Regardless of when a new budget deal gets passed, Gov. Arnold Schwarzenegger still is going to need help from California's voters to close the state's $42 billion budget gap, and that help may not be easy to come by.
Although the Legislature spent the weekend in nearly continuous session, trying to find the votes to pass the new fiscal plan, legislators still face the prospect of putting billions of dollars in borrowing, revenue shifts and budget revisions on the ballot in a statewide special election later this year.
"Several key components of the budget agreements need to go back to the voters because they're revisions of ballot measures the voters originally approved," said H.D. Palmer, a spokesman for the state Department of Finance.
A special election vote will be anything but a slam dunk.
The biggest item on the ballot will be a plan that allows the state to borrow $5 billion and repay it with future revenues from the state lottery. When California voters authorized the lottery in 1984, its sole purpose was to bring in extra money for state schools.
The new ballot measure would allow the state to use the lottery "to provide funds for other public purposes" and borrow against future revenues.
But 61 percent of likely voters opposed the lottery borrowing in a poll last month by the Public Policy Institute of California, showing how much work the governor has to do to turn those numbers around.
Other measures expected to be on the ballot for the special election, which doesn't yet have a date, include revisions to 1998's Proposition 10, a measure by movie director Rob Reiner that put a 50-cent-a-pack tax on cigarettes for new children's programs, and 2004's Proposition 63, which taxed the richest Californians to support new mental health programs.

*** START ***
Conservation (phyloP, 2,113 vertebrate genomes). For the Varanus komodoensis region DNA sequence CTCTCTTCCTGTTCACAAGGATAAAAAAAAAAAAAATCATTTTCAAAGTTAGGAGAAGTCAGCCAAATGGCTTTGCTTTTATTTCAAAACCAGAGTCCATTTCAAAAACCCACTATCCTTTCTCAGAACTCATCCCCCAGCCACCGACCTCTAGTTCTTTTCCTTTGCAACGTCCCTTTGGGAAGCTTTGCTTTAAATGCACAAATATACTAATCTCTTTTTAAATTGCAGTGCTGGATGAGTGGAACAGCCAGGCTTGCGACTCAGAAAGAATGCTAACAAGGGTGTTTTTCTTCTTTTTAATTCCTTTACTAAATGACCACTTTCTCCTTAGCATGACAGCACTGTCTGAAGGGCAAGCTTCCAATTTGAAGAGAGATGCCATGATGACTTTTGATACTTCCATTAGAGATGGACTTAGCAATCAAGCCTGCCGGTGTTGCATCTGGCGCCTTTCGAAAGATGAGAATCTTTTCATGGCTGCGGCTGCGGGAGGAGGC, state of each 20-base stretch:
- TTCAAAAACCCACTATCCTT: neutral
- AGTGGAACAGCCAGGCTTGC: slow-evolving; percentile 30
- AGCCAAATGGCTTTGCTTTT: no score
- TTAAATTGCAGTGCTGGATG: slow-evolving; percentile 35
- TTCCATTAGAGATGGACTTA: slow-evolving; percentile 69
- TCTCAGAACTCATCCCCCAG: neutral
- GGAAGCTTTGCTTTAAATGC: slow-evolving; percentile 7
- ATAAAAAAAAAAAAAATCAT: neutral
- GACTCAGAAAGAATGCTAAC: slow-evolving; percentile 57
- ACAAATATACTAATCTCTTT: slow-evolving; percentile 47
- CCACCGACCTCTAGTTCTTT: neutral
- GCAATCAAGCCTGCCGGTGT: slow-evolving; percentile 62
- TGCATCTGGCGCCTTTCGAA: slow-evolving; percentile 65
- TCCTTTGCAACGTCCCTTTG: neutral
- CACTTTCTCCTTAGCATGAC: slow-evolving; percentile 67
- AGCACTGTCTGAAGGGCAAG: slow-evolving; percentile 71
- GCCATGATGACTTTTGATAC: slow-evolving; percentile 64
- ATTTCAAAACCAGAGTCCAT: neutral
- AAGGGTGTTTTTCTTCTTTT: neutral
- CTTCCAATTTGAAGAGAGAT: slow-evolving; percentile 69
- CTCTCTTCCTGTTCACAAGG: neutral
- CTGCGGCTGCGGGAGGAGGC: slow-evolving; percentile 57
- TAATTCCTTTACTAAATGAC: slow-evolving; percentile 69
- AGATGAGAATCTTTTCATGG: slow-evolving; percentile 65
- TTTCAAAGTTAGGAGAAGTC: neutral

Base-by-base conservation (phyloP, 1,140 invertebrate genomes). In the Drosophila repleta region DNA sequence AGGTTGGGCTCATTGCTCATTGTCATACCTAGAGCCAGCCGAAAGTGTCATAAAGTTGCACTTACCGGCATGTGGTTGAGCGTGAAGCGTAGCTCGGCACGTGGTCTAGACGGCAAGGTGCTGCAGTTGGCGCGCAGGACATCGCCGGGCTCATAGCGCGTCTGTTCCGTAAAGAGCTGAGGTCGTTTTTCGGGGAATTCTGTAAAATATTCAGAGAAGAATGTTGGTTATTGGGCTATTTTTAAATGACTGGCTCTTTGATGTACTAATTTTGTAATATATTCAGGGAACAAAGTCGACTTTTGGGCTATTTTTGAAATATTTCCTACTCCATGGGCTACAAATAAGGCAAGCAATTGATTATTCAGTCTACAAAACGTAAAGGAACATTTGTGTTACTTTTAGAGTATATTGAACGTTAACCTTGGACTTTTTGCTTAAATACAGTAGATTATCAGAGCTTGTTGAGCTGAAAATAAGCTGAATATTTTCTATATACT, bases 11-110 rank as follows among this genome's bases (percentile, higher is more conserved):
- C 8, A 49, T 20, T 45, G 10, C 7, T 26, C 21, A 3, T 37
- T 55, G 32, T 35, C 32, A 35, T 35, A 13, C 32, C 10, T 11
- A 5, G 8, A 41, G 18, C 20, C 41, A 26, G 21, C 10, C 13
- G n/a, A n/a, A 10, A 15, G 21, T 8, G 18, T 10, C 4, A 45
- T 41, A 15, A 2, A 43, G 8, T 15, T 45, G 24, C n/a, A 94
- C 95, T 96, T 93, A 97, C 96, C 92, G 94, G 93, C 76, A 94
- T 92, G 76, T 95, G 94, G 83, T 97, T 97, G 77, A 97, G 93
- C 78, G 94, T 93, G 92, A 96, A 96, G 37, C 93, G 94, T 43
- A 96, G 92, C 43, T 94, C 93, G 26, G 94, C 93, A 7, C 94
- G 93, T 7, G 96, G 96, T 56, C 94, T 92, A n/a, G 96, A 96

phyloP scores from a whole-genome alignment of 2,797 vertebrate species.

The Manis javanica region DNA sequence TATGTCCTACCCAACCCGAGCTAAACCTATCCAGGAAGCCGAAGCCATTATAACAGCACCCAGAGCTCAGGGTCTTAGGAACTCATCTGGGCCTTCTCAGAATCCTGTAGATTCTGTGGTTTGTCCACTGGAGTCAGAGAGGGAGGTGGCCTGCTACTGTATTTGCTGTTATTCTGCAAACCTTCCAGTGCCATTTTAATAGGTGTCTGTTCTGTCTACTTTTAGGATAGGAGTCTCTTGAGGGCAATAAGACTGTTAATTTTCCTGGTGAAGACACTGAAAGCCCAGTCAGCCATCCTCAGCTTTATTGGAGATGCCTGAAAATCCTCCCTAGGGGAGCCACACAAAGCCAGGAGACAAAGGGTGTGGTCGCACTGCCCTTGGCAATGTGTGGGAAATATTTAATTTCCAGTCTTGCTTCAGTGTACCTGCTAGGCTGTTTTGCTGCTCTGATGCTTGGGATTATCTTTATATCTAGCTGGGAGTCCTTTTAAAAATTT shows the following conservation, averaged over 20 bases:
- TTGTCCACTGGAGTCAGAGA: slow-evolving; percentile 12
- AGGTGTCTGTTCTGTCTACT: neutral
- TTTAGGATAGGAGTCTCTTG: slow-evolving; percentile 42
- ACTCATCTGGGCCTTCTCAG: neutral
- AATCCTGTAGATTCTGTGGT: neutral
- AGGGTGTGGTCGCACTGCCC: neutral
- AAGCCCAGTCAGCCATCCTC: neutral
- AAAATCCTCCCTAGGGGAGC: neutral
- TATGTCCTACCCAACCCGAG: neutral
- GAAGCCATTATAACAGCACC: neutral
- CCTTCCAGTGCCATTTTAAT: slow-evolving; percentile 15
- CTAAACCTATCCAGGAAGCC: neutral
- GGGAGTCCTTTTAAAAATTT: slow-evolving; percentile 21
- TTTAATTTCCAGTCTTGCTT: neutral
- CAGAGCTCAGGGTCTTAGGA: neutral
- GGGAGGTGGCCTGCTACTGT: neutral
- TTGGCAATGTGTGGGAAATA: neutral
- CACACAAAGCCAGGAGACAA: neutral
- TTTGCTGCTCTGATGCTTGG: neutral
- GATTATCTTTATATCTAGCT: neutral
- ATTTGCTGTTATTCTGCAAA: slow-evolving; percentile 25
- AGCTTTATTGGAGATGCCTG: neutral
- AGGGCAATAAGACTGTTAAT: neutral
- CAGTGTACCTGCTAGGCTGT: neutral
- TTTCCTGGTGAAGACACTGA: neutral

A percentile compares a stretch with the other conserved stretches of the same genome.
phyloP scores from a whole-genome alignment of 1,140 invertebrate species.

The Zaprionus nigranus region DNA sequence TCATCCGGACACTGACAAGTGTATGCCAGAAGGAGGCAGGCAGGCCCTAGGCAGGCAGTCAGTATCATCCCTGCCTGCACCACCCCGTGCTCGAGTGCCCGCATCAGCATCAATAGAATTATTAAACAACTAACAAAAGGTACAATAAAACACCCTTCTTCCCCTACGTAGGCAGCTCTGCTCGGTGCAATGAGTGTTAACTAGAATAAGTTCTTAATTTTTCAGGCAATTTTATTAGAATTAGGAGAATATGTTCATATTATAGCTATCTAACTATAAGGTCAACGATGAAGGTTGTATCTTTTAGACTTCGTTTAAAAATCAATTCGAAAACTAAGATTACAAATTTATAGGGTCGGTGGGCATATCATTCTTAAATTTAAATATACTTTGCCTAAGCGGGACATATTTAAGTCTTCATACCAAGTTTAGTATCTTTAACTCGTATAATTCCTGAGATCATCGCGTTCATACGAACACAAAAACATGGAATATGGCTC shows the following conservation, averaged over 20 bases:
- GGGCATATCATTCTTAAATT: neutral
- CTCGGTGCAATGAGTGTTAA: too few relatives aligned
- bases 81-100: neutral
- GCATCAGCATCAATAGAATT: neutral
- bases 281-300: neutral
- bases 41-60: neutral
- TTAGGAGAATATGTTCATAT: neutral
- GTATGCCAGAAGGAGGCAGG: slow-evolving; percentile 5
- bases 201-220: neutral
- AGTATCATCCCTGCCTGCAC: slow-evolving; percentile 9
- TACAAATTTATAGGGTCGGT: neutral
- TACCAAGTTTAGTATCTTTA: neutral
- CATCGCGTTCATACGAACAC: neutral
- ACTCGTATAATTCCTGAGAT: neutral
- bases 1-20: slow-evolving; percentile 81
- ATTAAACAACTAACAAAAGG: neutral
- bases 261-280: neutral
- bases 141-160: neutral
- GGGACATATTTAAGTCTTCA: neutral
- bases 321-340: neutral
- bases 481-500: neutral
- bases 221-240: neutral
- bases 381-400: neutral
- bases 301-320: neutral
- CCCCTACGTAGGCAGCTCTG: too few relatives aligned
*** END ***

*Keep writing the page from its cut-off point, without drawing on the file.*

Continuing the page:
There's also a future cap on state spending, which would set a limit on budget increases and put any additional money into a rainy-day fund for tough financial times. Another measure would tinker with Proposition 98, which sets a minimum funding level for California schools.
The spending cap, a favorite of Republicans, is an especially important part of the puzzle. Most of the new taxes now are slated to last for four or five years. But if the spending cap doesn't pass, they will disappear after two years.
"There's a real danger that all the people who don't like what was done in the budget will get together and fight the ballot measures," said Tony Quinn, a former GOP consultant who is currently co-editor of the nonpartisan California Target Book, which follows state political campaigns. "This could be a real hard sell."
Potential opposition is already forming.